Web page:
Exclusive interview with Archbishop Lawrence Saldanha: Archbishop expresses concern at civilian casualties in Balochistan
* Says minorities are considered ‘second class citizens’
* Calls for joint electorate in country
* Minorities should be allowed to study their religions in schools and colleges
By Ali Waqar
LAHORE: The archbishop of the Lahore Catholic Church has expressed concern at the civilian casualties in Balochistan, and has called for a political settlement to the issue. In an exclusive interview with Daily Times on Sunday, Dr Lawrence John Saldanha discussed current affairs and issues of national solidarity including democracy, the Balochistan issue, status of minorities in Pakistan, the local council system and the human rights situation in the country.
The bishop said that democracy is the best form of governance, adding that the “weakest democracy” is better than any other system of governance.
Balochistan: About the military action in Balochistan, the bishop said: “There should be no use of force in the province. The army should not be allowed to shoot civilians. The solution to the issue lies in peaceful negotiations.”
However, the archbishop also criticised the feudal system in the province. “The (feudal) system needs to be revised,” he said. “A political solution is required to the issue, which will otherwise affect the entire country and have serious political and social consequences.”
Dr Saldanha called for an immediate end to military action in the area. “An immediate ceasefire is essential. The parliament and federal cabinet must be taken into confidence for any operation,” he said.
He called on the government to initiate programmes for the development of the province.
Status of minorities: The archbishop dismissed claims made by the government about the freedom of minorities in Pakistan. “Minorities are still afraid in this country,” he said. “We cannot possibly become equal citizens and feel secure in Pakistan under the circumstances.” A majority of the country’s citizens consider minorities to be “second class citizens”, he said.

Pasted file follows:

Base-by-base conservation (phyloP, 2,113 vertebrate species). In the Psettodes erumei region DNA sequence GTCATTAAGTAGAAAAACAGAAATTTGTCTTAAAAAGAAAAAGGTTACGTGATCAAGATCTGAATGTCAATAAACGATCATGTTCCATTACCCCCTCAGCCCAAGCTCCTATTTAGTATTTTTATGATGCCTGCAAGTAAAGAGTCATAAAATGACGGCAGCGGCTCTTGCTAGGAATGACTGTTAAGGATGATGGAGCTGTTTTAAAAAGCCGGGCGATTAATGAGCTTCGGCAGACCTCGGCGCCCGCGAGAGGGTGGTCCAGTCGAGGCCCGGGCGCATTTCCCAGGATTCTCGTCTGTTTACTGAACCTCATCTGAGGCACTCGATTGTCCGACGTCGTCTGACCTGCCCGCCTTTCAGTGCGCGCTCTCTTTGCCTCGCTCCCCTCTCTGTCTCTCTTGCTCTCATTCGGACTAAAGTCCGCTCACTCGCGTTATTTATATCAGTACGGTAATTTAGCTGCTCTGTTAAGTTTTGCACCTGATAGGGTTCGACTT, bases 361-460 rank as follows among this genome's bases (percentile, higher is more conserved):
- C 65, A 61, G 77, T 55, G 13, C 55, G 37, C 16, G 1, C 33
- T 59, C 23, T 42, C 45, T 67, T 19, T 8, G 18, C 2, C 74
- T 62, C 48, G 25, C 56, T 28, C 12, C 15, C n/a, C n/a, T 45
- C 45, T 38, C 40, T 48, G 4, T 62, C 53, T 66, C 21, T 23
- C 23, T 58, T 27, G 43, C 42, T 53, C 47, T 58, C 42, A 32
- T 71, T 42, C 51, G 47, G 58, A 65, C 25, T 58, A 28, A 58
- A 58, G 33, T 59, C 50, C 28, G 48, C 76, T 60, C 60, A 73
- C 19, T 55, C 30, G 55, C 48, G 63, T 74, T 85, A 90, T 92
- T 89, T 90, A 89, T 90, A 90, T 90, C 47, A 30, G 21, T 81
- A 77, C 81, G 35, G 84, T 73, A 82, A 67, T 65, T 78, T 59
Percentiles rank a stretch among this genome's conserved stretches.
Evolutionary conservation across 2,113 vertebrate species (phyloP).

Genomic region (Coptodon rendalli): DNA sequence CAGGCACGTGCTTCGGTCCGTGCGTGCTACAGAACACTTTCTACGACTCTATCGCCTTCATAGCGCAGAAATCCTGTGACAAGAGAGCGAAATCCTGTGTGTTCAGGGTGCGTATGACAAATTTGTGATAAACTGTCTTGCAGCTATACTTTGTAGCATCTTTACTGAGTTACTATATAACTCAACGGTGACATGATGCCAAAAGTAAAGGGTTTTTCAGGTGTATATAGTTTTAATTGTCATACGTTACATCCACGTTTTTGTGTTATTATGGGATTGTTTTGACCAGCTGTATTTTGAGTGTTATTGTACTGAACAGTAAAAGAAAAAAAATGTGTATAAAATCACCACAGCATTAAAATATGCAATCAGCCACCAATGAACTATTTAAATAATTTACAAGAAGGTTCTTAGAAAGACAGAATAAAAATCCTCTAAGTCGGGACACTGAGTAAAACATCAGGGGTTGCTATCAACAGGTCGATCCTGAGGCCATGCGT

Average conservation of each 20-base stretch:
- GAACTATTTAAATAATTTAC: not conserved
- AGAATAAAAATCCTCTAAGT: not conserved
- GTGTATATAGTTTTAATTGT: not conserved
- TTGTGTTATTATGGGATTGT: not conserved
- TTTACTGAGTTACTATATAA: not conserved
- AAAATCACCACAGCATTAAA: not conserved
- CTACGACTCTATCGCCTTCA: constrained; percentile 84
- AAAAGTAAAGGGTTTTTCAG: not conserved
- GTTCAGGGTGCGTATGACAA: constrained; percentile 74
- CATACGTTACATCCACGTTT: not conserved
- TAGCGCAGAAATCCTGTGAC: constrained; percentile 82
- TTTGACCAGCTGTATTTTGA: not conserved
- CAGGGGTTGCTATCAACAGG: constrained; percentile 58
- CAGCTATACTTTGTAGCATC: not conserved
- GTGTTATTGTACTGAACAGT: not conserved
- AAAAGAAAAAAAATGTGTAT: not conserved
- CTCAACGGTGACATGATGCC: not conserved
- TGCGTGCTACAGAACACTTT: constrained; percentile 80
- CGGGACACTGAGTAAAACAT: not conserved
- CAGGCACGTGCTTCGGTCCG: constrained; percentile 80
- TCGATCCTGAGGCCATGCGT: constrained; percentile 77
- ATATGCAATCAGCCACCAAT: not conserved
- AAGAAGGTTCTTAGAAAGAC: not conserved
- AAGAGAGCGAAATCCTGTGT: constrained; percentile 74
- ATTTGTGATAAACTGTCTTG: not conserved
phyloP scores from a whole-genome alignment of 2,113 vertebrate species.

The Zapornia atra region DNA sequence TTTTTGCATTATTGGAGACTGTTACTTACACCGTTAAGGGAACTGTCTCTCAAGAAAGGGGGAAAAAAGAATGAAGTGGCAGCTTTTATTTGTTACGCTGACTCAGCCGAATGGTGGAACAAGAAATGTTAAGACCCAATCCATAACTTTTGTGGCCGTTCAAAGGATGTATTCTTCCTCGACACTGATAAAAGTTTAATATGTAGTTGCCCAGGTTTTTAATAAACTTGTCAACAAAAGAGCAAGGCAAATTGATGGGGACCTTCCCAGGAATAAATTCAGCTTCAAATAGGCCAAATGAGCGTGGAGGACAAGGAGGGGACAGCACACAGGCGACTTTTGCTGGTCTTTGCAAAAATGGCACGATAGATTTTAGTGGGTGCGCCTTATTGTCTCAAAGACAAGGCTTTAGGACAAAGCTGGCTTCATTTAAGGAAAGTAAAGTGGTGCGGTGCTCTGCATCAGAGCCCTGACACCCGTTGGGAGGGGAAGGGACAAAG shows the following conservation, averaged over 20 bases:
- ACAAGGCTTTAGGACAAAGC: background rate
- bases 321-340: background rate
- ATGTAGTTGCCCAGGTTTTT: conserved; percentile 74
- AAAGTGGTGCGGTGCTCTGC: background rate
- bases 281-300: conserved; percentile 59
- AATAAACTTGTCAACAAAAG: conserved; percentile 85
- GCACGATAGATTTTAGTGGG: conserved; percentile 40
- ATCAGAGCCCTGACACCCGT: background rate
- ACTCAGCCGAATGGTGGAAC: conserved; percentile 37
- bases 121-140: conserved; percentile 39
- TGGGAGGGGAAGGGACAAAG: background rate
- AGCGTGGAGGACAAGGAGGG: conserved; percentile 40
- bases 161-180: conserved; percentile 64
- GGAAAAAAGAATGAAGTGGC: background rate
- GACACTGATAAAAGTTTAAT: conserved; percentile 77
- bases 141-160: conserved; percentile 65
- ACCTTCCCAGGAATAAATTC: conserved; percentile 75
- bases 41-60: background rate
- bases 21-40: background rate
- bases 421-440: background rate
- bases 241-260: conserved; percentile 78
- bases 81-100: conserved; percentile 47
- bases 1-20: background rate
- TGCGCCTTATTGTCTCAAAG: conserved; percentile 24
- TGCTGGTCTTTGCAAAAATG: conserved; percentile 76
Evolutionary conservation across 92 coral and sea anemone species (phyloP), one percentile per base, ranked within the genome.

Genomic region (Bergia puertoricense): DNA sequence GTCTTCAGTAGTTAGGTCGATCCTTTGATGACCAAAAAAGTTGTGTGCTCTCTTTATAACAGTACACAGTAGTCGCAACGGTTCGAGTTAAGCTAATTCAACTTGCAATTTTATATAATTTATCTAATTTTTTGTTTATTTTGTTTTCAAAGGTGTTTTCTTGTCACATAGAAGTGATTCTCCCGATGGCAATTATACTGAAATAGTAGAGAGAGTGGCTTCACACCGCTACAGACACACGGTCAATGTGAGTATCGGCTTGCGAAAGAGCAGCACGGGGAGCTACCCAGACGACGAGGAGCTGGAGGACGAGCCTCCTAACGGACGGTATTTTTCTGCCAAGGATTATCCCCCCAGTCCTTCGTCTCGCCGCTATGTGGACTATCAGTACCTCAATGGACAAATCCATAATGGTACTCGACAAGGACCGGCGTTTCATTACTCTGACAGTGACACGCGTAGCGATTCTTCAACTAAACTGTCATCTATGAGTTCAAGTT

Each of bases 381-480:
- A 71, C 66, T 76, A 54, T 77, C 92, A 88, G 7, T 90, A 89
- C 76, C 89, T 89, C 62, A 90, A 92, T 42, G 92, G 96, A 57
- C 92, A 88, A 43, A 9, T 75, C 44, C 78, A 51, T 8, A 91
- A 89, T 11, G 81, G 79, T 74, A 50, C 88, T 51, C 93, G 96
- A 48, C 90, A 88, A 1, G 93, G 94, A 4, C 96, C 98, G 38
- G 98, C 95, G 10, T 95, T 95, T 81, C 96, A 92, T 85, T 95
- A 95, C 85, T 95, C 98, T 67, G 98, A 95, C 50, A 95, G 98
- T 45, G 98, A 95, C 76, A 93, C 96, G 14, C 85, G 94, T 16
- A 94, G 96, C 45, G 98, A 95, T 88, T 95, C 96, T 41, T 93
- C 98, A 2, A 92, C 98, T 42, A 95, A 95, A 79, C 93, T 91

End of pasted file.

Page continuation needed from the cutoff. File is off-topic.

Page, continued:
Dr Saldanha said that the government did not take the burning of churches in Sangla Hill seriously, and none of the accused had been arrested. “It was a test case for the government. Unfortunately, no government functionary at the top level responded to letters jointly written by the representatives of churches across Pakistan.”
Curriculum: The archbishop supported the initiation of inter-faith studies. Citing the study of Islamic studies at the school and college level, he said that minorities should also be allowed to study their respective religion in educational institutions as a substitute to Islamic studies. “The church sent a proposal to the government for teaching the Bible in schools a few years ago, but it has not yet been considered,” he said.
Minority Council: He criticised the role of the Minorities’ Advisory Council and demanded a permanent commission instead. “We are not satisfied with the present minority council,” he said. “The Ministry of Minorities and the council are never serious about addressing our grievances.”
Democracy: The archbishop said that democracy is the only lasting solution to the country’s problems. “Even a bit of democracy is better than any other form of government,” he said, stressing on the need to restore “real democracy” in Pakistan.
Joint electorate: Dr Saldanha supported elections in the country based on joint electorate. He said that such a system would give a sense of equal citizenship to the minorities. He called on mainstream parties to promote the equality of minorities and support joint electorate.
Provincial equality: He stressed on the need to “strengthen” smaller provinces. “Fair sharing of resources is the key to national unity,” he said. He supported the government’s decision to seek countrywide consensus in building water reservoirs and welcomed the construction of Basha Dam.
Education: Dr Saldanha said that missionaries had played an important role in the promotion of education, health and social development. Missionaries had successfully established more than 500 schools across the country even after the nationalisation of their institutes in the 70s, he said.
He demanded that the government de-nationalise missionary institutions and return them to their respective churches.
Discriminatory laws: The archbishop called for the repeal of the hudood and blasphemy laws. “These laws incite attacks on the minorities’ places of worship, killings and the destruction of property,” he said. “They have been used as a tool for social disharmony.”
Local council system: He said that the progress of the local council system needs to be monitored. He was unsure of the system’s success in Pakistan for the long term.
Water reservoirs: The archbishop praised President Pervez Musharraf for taking the initiative to announce the National Finance Commission Award.